An unreal catastrophe

A mock disaster sternly tests the government's ability to respond.

Published May 15, 2007

BUTLERVILLE, Ind. - "Okay, roll him over, " a National Guard rescue worker tells his team, treating a bloodied, unconscious role-player pulled from the dust and rubble of a collapsed building in southern Indiana.

The scenario - a 10-kiloton nuclear bomb has just detonated in greater Indianapolis, killing 14, 000, injuring 21, 000 and overwhelming local responders - is part of the largest and most complex military and civilian training exercise of its kind. And so, thousands of local, state and national forces, including more than 2, 000 National Guard members and 1, 200 active-duty troops from U.S. Northern Command, are taking part in the 11-day exercise this week.

Other parts of the exercise include a simulated major hurricane in the Northeast and multiple terrorist attacks on military installations and infrastructure in Alaska.

"This may well be the most demanding scenario our nation faces, " said Gen. Victor E. Renuart Jr., head of Northern Command, after surveying the emergency work Saturday at the Muscatatuck Urban Training Center outside Butlerville, south of Indianapolis.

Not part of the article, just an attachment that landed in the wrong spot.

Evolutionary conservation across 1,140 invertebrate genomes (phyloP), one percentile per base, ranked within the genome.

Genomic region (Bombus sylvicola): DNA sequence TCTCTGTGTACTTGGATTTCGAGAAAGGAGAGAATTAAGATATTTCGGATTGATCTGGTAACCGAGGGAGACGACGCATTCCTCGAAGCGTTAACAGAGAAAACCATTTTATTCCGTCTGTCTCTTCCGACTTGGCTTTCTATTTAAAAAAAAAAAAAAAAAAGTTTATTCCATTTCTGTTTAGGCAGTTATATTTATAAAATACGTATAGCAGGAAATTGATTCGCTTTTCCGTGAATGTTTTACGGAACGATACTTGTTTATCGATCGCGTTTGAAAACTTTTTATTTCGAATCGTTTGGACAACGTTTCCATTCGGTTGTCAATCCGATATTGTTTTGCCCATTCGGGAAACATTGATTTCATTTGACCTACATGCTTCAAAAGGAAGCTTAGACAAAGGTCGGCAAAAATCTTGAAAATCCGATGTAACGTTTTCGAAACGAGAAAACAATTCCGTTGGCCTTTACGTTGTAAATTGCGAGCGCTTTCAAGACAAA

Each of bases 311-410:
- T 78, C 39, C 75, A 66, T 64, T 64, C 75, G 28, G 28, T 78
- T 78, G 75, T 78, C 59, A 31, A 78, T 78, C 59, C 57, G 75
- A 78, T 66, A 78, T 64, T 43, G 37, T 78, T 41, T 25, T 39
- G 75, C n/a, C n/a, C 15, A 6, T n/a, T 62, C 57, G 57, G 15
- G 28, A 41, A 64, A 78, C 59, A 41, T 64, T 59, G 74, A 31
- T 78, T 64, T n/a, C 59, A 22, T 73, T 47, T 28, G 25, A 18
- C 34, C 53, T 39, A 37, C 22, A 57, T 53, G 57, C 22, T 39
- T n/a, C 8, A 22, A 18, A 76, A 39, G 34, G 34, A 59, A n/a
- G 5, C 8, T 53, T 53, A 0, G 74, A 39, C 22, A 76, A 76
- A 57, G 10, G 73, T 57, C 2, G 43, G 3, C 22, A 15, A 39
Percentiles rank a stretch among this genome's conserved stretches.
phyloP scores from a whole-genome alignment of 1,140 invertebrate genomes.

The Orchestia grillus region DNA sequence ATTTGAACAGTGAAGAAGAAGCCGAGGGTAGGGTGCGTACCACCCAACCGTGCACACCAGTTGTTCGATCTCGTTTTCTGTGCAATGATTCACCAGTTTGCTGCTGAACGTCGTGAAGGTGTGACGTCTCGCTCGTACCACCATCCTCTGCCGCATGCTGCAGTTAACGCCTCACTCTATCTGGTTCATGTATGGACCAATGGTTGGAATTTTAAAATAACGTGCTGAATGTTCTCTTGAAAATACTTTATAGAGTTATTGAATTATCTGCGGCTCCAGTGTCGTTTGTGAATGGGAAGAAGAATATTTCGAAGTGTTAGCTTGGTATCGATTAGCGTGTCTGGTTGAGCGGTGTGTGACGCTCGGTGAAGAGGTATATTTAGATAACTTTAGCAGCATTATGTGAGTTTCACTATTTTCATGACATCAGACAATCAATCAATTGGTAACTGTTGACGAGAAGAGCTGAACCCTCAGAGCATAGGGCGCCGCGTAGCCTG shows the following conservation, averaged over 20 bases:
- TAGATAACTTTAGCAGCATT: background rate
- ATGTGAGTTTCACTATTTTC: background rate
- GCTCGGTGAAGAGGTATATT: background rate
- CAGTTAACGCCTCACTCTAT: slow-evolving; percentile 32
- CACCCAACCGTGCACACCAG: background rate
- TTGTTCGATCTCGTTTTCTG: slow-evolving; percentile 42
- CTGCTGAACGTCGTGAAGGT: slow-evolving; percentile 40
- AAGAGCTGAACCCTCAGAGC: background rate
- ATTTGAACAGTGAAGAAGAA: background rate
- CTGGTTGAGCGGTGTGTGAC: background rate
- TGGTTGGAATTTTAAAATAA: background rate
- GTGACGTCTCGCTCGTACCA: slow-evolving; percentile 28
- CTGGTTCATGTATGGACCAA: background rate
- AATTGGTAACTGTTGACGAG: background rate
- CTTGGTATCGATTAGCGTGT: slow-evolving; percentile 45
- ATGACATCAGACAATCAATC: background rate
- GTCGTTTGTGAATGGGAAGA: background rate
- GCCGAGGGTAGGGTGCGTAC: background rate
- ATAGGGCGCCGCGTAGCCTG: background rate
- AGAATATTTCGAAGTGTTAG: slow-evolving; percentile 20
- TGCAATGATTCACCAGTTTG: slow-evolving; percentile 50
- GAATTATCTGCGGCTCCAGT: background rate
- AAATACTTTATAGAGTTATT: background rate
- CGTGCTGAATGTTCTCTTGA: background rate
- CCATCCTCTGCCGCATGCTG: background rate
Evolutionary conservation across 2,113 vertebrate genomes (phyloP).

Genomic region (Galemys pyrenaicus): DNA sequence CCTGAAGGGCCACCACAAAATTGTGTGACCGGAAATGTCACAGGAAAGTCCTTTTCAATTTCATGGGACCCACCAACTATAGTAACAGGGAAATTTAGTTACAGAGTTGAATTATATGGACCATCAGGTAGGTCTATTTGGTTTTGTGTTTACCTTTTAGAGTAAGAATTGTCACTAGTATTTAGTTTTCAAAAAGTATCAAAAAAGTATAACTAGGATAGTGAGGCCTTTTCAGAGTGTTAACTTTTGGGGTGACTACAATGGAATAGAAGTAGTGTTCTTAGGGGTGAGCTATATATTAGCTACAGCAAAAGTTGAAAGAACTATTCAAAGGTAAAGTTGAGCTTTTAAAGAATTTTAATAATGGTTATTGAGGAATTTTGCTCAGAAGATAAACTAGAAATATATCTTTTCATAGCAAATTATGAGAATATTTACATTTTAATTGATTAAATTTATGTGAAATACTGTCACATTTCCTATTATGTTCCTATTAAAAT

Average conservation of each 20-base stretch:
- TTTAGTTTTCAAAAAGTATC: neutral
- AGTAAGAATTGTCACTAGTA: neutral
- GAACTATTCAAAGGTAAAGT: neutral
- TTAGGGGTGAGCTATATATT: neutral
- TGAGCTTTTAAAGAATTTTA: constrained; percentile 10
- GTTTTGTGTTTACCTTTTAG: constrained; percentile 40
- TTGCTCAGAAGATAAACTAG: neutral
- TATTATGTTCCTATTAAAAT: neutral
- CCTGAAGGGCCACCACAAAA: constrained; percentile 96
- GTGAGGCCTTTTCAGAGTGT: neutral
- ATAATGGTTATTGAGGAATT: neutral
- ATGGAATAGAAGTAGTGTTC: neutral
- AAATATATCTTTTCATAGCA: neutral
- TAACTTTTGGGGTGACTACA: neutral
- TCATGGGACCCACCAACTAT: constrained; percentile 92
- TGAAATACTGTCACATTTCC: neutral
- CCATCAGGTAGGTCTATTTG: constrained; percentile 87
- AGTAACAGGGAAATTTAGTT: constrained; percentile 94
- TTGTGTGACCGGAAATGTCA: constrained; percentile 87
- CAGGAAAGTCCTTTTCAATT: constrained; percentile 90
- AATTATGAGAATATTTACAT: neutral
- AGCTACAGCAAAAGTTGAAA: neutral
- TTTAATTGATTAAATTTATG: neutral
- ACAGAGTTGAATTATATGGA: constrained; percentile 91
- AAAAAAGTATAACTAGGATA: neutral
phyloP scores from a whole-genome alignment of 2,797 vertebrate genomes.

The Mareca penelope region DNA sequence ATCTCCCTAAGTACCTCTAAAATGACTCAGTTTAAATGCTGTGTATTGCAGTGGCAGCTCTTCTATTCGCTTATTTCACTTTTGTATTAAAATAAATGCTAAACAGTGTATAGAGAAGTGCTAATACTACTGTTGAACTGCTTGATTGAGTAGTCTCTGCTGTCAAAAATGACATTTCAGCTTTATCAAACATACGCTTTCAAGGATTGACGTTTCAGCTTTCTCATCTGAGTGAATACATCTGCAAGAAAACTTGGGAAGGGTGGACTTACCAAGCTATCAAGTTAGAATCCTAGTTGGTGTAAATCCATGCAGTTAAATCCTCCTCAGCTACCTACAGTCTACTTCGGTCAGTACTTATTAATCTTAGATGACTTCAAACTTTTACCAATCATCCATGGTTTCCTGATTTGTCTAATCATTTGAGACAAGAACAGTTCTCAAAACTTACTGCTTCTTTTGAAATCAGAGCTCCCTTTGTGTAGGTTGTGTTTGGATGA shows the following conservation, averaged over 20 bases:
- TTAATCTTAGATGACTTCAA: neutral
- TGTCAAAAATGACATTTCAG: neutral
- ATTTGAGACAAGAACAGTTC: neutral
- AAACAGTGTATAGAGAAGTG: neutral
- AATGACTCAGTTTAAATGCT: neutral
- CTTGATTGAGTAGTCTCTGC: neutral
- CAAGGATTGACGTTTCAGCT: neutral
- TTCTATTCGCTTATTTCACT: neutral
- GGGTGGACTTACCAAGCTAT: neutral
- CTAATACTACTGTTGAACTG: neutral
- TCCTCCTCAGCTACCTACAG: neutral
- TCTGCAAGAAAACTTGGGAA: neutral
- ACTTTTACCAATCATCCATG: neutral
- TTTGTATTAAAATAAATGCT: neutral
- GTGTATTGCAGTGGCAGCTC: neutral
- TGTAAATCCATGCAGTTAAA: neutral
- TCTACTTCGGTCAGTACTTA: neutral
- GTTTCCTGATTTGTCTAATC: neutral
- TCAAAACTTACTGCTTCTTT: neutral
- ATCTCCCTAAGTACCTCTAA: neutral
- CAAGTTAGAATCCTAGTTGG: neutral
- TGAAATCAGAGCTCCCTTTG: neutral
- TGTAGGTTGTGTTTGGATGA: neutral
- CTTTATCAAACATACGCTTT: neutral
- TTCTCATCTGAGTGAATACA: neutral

Nearly two years after Hurricane Katrina exposed gaps in the country's ability to respond to a large-scale domestic crisis, the exercise is showing important advances in the ability of responders to coordinate their efforts and put specialized lifesaving skills to work.

Yet the preplanned scenario, designed to push the U.S. response system to the breaking point, has highlighted ongoing shortcomings in the government's ability to handle the aftermath of such a crisis.

Nationwide, for example, the Army National Guard has only half the equipment it needs to respond to crises at home, from terrorist attacks to natural disasters.

"We want to see where this is going to break, " said Air National Guard Lt. Col. Kim Sencindiver, who trains the medical teams that are part of each response force.